Beginning today, the two-year anniversary of the Maguindanao massacre, Tinig ng Plaridel will be posting a series of personal narratives reflecting how we, the editors, have wrestled with the memory of the event. As recipients, students and future practitioners of media, this is our way of adding our voices to the call for justice, and our way of urging the public to demand a state that will nurture press freedom.
To dread is to dare
By Amapola Española, Features Editor
We all know what fear feels like. The pulse hastens; the gut clenches; the palms tremble and perspire. But then, there are many kinds of fear: there’s a marked difference, for example, between the nervousness I feel before taking an exam and the cold stab of phobia whenever I’m faced with heights.
Both, however, illustrated to my young self that fear was something to be confronted and ultimately defeated. The pause before answering that first question and the deep breath before the bungee jump both define the moment of conquering – it’s the decision to push forward, in spite of the fear.
But on Nov. 23, 2009, everything I knew about fear changed. That night, I sat in bed gawking at my computer screen, vainly trying to comprehend the news reports telling me that the inconceivable had happened in Maguindanao.
There was none of the quickening nervousness I knew from before: the fear that crept into my veins then was slow, dark and thick as tar. I was afraid of the kind of people calling the shots in this country, and I was afraid of the fact that, as a student of journalism, this merciless system is the same one that I will have to inform, persuade and critique when I enter the profession. Did I hope to have a willing audience in a place where journalists were slaughtered without remorse? Dare I still put my faith in a system that allowed murderers freedom from both accountability and punishment?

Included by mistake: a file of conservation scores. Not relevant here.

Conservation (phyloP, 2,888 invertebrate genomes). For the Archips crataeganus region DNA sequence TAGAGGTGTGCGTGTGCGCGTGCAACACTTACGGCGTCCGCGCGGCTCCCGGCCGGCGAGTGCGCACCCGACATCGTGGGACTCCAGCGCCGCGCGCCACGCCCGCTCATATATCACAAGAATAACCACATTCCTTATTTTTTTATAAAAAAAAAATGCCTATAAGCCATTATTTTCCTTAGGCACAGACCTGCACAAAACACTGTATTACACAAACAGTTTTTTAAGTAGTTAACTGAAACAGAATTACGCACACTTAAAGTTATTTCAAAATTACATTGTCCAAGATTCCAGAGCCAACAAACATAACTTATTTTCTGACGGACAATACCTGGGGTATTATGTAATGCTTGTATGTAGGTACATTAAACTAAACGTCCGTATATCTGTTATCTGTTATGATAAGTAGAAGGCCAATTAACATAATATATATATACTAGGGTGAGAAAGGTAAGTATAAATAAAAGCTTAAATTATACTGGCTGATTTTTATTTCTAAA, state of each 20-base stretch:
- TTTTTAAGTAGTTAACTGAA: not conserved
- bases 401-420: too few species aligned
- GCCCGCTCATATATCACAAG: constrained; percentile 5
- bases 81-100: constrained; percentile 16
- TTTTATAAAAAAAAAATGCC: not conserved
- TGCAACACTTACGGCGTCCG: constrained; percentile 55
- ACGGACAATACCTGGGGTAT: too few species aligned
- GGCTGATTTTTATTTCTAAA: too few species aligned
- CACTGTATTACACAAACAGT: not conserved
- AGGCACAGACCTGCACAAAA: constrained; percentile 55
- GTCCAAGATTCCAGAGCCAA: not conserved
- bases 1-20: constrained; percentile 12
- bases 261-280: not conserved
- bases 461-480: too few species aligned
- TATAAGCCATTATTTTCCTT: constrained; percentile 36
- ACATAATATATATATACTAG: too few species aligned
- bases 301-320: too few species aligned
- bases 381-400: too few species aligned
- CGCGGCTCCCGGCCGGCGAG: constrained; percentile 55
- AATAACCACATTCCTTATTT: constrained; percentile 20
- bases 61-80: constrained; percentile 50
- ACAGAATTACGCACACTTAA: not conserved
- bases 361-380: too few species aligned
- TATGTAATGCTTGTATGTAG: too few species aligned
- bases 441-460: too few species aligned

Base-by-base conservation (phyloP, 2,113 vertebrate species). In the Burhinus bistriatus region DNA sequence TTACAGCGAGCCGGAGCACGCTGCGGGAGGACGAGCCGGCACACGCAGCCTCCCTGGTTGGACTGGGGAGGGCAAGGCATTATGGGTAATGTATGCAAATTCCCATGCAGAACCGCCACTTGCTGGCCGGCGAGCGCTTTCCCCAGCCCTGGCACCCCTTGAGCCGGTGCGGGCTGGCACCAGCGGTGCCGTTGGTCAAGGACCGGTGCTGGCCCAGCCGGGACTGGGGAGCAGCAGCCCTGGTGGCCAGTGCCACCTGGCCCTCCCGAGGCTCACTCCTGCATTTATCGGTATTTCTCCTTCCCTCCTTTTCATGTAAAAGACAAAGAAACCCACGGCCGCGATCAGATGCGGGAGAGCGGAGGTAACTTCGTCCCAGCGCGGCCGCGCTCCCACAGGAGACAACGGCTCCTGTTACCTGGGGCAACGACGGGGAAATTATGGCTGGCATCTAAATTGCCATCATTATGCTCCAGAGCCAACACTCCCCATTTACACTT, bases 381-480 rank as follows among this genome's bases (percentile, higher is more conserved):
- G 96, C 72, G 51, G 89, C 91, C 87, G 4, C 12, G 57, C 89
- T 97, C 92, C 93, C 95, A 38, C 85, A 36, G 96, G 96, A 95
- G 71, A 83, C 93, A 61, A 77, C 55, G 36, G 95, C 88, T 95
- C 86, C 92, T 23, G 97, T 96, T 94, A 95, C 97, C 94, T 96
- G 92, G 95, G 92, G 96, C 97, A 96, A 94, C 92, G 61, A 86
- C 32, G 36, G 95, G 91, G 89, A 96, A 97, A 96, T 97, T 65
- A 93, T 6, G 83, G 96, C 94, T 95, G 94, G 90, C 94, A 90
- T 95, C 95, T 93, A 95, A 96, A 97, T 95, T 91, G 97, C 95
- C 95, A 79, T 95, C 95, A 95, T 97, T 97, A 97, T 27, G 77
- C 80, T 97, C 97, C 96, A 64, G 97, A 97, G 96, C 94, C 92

Perhaps I can’t simply call it “fear” anymore. “Fear” at least has room for the unreal, the irrational. But the incontrovertible truth is that 32 of the 58 who died in Maguindanao were media workers, and my apprehension of the future, of the prospect of becoming a journalist amidst the threat of certain violence, is better approximated by the word “dread.”
Dread is that strain of fear that settles at the bottom of the stomach: once it’s there, it never leaves. What I’ve realized in the two years that I’ve allowed this dread to sit in my insides is that dread is unconquerable. I can’t seek out the future and confront it. The only way to not let the dread paralyze me is to let it be my fuel.
Two years after the Maguindanao massacre, the College of Mass Communication dares to still commemorate the date. The corridors teem with students who dare to stay on the path towards a peril-fraught profession. We are here because we dare to think of a future pursuing the truth, and dare to accept the risks that come with it. It is a decision to not let the dread hold us back, but instead to let it propel us, and it is a decision to never forget the injustice that made us feel dread in the first place.